One thing you might try is asking them to show you an example of a great photo that hasn't been "'shopped". If you define it as any photo that wasn't exactly as it appeared when the shutter was actuated, they probably can't. Just as the decisions made in the darkroom had a great effect upon the finished product in the film era, the decisions made at the computer monitor in the digital era do the same thing.
Art critics have called Ansel Adams' photograph of "Moonrise, Hernandez, New Mexico" one of the greatest photos ever. Art historian H. W. Janson called this photo "a perfect marriage of straight and pure photography". Yet if you examine some of the over 900 prints that Adams produced from the negative himself it is very clear that over the course of more than two decades he produced a series with a remarkable range of variation. Adams explored the relationship between the various elements in the scene until he finally seemed to have found what he was looking for. The prints we now view as "definitive" did not appear until the 1960's. Adams snapped the image in 1941.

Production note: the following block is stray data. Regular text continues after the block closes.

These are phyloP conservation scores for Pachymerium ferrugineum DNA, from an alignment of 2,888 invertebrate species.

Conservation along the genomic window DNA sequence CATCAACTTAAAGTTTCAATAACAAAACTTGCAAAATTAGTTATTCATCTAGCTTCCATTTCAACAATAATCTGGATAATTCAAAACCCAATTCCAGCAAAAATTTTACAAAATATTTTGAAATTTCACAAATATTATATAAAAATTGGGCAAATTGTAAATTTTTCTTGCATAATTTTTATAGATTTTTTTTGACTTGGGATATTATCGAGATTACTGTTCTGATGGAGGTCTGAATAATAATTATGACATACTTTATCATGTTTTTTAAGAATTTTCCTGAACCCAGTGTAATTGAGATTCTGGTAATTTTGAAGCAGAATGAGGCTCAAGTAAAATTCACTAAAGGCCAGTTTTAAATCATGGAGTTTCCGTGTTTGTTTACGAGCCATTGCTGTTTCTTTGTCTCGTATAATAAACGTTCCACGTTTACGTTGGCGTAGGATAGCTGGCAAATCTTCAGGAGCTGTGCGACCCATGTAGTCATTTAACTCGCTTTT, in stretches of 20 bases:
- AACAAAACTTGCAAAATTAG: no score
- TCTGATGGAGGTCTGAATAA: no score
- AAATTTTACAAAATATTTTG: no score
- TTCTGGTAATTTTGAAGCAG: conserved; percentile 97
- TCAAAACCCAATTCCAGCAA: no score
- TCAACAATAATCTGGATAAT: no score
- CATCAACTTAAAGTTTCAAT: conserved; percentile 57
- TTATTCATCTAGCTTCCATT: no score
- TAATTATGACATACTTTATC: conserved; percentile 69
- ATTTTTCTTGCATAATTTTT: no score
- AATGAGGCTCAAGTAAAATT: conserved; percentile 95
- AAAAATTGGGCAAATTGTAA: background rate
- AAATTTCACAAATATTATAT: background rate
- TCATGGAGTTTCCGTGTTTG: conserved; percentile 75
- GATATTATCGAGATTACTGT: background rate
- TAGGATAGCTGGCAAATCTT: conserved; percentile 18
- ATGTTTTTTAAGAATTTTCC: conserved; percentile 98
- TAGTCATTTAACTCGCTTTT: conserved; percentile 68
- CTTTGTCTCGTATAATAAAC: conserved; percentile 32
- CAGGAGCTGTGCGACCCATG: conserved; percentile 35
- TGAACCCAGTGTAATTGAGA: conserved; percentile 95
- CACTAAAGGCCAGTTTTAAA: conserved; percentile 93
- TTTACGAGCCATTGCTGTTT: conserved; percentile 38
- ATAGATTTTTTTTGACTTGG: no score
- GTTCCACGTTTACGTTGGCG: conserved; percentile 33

If your friends are not aware of the history of photographic technology there probably isn't a whole lot you can say that will change their minds. A picture that has been "photoshopped" is viewed as less than legitimate by the uninformed masses. Many people today will view a photo and instantly label it as "'shopped" so they can refuse to accept whatever statement the photo is making, deny the historical event it depicts, or reject the premise that such a photo could be produced without "photoshopping" it if they can't understand how it was taken.
In the end the only person you must satisfy as an artist is yourself. Did the final product realize the vision you had when you took the shot?
Welcome to the lonely world of the "Artist"!
Artnet.com article about the history and current market values of "Moonrise, Hernandez, New Mexico"
Wikipedia article for "Moonrise, Hernandez, New Mexico"
A photo of Adams late in life posing in front of two prints of "Moonrise..."